Raytheon Missile Systems was awarded a $199.6 million firm-fixed-price contract for MK 15 Phalanx Close-In Weapon System (CIWS) upgrades and conversions, system overhauls, and associated hardware.

The deal will see the company overhaul Phalanx systems for the United States, United Kingdom and Saudi Arabia.

According to the contract notice:

“Work is expected to be completed by October 2023. This contract combines purchases for the U.S. government (85%); Kingdom of Saudi Arabia (8%); and the United Kingdom (7%) under the Foreign Military Sales (FMS) program.

Fiscal 2019 operations and maintenance (Navy); 2019 other procurement (Army); 2019 shipbuilding and conversion (Navy); FMS Kingdom of Saudi Arabia; FMS United Kingdom; and 2019 weapons procurement (Navy) funding in the amount of $199.6 million will be obligated at time of award. Funds in the amount of $60 million will expire at the end of the current fiscal year.

This contract was not competitively procured in accordance with 10 U.S. Code 2304 (c) (1). Raytheon is the only source that can provide the MK 15 CIWS to fulfill Navy, Army, Coast Guard, and FMS requirements without unacceptable delays and substantial duplication of costs that cannot be recovered through competition. The Naval Sea Systems Command, Washington, District of Columbia, is the contracting activity (N00024-19-C-5406).”

The system is a fast-reaction terminal defense against low- and high-flying, high-speed maneuvering anti-ship missile threats. This contract includes options which, if exercised, would bring the cumulative value of this contract to $367.2 million.

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Julian

I wonder what the upgrades are.

Rob N

The RN did buy some upgrade kits for Phalanx to take the 1A and 1B Baseline 1 to the 1B Baseline 2. The Baseline 2 has an updated Radar and optical systems.

The net effect is that ir is better against stealth targets and targets very close to the water – including boats.

Little is out there about the upgrade but it probably involved an ESPA radar.

The upgrade may be something to do with Baseline 2. I have not seen anything about a further Phalanx upgrade.

Rob N

T.S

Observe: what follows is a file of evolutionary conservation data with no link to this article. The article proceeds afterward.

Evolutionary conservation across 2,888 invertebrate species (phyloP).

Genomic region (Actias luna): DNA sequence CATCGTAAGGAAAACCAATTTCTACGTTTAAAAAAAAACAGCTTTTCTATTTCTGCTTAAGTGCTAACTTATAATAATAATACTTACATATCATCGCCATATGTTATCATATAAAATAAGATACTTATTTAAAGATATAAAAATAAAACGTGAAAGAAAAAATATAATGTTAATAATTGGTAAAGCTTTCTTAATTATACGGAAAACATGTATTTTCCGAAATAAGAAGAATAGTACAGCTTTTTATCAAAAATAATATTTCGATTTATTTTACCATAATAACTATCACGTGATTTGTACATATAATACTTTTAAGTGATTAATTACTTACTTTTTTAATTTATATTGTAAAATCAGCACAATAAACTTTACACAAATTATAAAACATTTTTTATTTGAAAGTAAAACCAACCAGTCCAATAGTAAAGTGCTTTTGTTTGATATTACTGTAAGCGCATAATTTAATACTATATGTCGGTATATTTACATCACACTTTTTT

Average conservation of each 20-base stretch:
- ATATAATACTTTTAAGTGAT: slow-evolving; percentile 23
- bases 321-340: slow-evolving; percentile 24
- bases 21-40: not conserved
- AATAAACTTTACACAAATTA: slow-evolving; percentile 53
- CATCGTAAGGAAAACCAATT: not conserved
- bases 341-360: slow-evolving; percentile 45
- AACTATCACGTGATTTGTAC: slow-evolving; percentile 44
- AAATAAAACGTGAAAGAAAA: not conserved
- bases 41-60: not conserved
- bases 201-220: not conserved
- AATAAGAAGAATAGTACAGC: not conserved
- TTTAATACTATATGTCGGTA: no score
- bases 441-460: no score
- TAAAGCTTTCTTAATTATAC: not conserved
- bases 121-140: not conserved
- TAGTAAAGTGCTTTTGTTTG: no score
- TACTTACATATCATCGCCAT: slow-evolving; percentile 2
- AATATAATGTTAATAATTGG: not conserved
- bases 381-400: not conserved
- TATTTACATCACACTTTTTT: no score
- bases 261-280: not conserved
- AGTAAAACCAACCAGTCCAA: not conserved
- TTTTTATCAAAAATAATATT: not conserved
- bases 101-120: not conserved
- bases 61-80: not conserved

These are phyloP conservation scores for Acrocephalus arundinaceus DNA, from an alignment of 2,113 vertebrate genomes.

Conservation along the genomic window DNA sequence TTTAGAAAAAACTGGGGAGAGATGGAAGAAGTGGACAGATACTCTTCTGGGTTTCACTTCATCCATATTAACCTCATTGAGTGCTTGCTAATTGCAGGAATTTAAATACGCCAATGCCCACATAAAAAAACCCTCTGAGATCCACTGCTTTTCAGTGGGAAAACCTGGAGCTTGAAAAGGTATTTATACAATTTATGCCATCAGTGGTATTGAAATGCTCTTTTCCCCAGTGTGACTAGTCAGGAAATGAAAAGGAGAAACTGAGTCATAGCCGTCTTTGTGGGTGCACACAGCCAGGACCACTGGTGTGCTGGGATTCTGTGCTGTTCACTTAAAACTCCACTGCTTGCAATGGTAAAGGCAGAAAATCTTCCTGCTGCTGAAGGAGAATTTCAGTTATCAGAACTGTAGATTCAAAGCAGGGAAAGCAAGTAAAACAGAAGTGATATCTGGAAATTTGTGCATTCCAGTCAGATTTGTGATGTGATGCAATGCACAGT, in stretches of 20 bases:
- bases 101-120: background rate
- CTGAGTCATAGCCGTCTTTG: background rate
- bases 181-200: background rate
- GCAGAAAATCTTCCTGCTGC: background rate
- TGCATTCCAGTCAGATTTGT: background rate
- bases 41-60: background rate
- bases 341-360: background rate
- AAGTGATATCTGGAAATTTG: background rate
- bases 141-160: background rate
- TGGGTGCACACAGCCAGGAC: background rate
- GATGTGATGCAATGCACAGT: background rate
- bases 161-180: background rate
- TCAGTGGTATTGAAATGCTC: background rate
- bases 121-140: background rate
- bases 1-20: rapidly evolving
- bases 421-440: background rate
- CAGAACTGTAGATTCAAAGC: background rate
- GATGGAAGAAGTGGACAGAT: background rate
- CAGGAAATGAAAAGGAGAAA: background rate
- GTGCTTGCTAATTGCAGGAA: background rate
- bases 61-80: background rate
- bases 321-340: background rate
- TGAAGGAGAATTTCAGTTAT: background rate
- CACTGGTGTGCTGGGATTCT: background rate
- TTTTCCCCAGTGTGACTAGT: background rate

I wonder if our Phalanx are ‘fitted for but not with’ bullets?

geoff

Can’t find out how to use emojis on this site so instead TS-hahahahahahaha-best of the day Squire!

T.S

Why thank you sir!

Herodotus

At my age my Phallus is certainly ‘fitted for but not with’ bullets!

Colin

They should be upgraded to SEARAM

Mr Bell

Disagree colin. Phalanx as a gun sysrem is more adaptable than searaam. I would prefer more weaponry on all the RN and RFA vessels but the answer is to add layers of defence and have more options.

BB85

I’m not expert, I think Searam would work better at distance, but for close range I would rather rely on several hundred lead projectiles taking taking out an incoming missile than 2 or 3 complex missiles.

DaveyB

The SeaRam has at least three times the effective range of the 20mm gun. However, the missiles are rather small so don’t carry a large warhead. I suspect on larger anti-ship missiles it may take a couple of missiles to knock out. The Phalanx at one point used depleted uranium rounds, but this has subsequently been swapped for tungsten. The thoughts are to put a blanket of rounds in the path of the missile to take out its seeker and with enough penetrative power to ignite the warhead and/or fuel. The weapon works in practice, but has yet to be… Read more »

spyintheskyuk

I tend to agree, the Phalanx is a good final layer and with developments coming into the frame for longer range including Sea Ceptor and the promising new Martlet adaptation (and potentially others) I think they would be a better and more flexible bet filling in the area short of the Sea Viper of the T45s long range defence giving all the vessels extra potential freedom and flexibility depending on risk and needs. They would also give a good weapon flexibility adaptable to various platforms, ships and combinations too that can additionally be upgraded, re assigned and expanded as experience… Read more »

dan

The main problem with systems like this is they never seem to be turned on like in the case of the USN Perry class frigate that was hit with 2 Exocet missiles and the Israeli ship that was hit by a surface to surface missile.

Steve

Not turned on or reported as turned off to cover that the system failed. A system that is meant to be able to identify threats Vs passing ships and do friend/foe identification, it seems odd that they keep turning it off in high risk areas. Only way we will ever know for sure, if is there is a war, which hopefully there won’t be.

dan

As in the case of the USS Stark the system was turned off by all the accounts of the incident I’ve read. At least back then when the system was relatively new captains were reluctant to put the system on auto fearing that it would engage something it wasn’t supposed to like a civilian aircraft or ship.

Rob N

A think the system does not have an IFF instead it evaluates targets on a threat basis. So in automatic you would have to trust the AI.

The modern reality is that humans are slow and having them in the system might appear a good idea but in reality wen you only have seconds to react it is becoming unrealistic. With hypersonics there is no time for a debate that is why automatic systems should be used or ships will be lost.

It might not be good for the captain’s ego but AI must be allowed to act.

Rob N

dan

Hence the reason why the US is spending so much money on shipborne lasers.

JohnHartley

Some years ago, Oerlikon had a prototype upgrade for Phalanx mounts by swapping to their 25mm KBD rotary cannon. That would let you engage incoming missiles at greater range than the current 20mm. Sadly, it was not adopted. No point in one user adopting it, you would need all (or nearly all) Phalanx users to agree.